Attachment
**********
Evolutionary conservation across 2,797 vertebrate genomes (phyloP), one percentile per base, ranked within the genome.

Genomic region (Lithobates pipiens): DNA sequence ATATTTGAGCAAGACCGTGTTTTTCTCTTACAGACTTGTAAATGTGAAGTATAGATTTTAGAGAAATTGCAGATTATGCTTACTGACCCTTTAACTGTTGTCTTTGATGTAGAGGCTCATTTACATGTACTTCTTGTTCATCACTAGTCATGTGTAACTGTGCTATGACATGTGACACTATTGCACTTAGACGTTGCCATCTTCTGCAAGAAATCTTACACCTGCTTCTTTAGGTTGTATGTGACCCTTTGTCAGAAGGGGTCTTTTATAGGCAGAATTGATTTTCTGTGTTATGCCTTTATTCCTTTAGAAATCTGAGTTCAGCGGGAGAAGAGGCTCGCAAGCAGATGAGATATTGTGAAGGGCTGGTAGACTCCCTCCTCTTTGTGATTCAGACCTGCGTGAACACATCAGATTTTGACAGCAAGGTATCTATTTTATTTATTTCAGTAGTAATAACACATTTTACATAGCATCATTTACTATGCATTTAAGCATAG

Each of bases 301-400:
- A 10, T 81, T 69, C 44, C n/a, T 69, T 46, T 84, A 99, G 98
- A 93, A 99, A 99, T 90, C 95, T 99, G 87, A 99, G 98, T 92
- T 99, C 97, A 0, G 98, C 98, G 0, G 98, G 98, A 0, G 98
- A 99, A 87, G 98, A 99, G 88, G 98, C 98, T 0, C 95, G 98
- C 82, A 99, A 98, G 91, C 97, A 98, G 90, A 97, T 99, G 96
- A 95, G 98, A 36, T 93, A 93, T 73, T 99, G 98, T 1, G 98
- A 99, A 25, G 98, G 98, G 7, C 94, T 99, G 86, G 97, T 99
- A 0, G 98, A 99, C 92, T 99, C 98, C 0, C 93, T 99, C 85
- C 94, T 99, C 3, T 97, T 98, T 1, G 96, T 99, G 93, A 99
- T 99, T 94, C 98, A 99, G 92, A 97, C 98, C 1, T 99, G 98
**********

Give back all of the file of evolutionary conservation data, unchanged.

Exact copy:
Evolutionary conservation across 2,797 vertebrate genomes (phyloP), one percentile per base, ranked within the genome.

Genomic region (Lithobates pipiens): DNA sequence ATATTTGAGCAAGACCGTGTTTTTCTCTTACAGACTTGTAAATGTGAAGTATAGATTTTAGAGAAATTGCAGATTATGCTTACTGACCCTTTAACTGTTGTCTTTGATGTAGAGGCTCATTTACATGTACTTCTTGTTCATCACTAGTCATGTGTAACTGTGCTATGACATGTGACACTATTGCACTTAGACGTTGCCATCTTCTGCAAGAAATCTTACACCTGCTTCTTTAGGTTGTATGTGACCCTTTGTCAGAAGGGGTCTTTTATAGGCAGAATTGATTTTCTGTGTTATGCCTTTATTCCTTTAGAAATCTGAGTTCAGCGGGAGAAGAGGCTCGCAAGCAGATGAGATATTGTGAAGGGCTGGTAGACTCCCTCCTCTTTGTGATTCAGACCTGCGTGAACACATCAGATTTTGACAGCAAGGTATCTATTTTATTTATTTCAGTAGTAATAACACATTTTACATAGCATCATTTACTATGCATTTAAGCATAG

Each of bases 301-400:
- A 10, T 81, T 69, C 44, C n/a, T 69, T 46, T 84, A 99, G 98
- A 93, A 99, A 99, T 90, C 95, T 99, G 87, A 99, G 98, T 92
- T 99, C 97, A 0, G 98, C 98, G 0, G 98, G 98, A 0, G 98
- A 99, A 87, G 98, A 99, G 88, G 98, C 98, T 0, C 95, G 98
- C 82, A 99, A 98, G 91, C 97, A 98, G 90, A 97, T 99, G 96
- A 95, G 98, A 36, T 93, A 93, T 73, T 99, G 98, T 1, G 98
- A 99, A 25, G 98, G 98, G 7, C 94, T 99, G 86, G 97, T 99
- A 0, G 98, A 99, C 92, T 99, C 98, C 0, C 93, T 99, C 85
- C 94, T 99, C 3, T 97, T 98, T 1, G 96, T 99, G 93, A 99
- T 99, T 94, C 98, A 99, G 92, A 97, C 98, C 1, T 99, G 98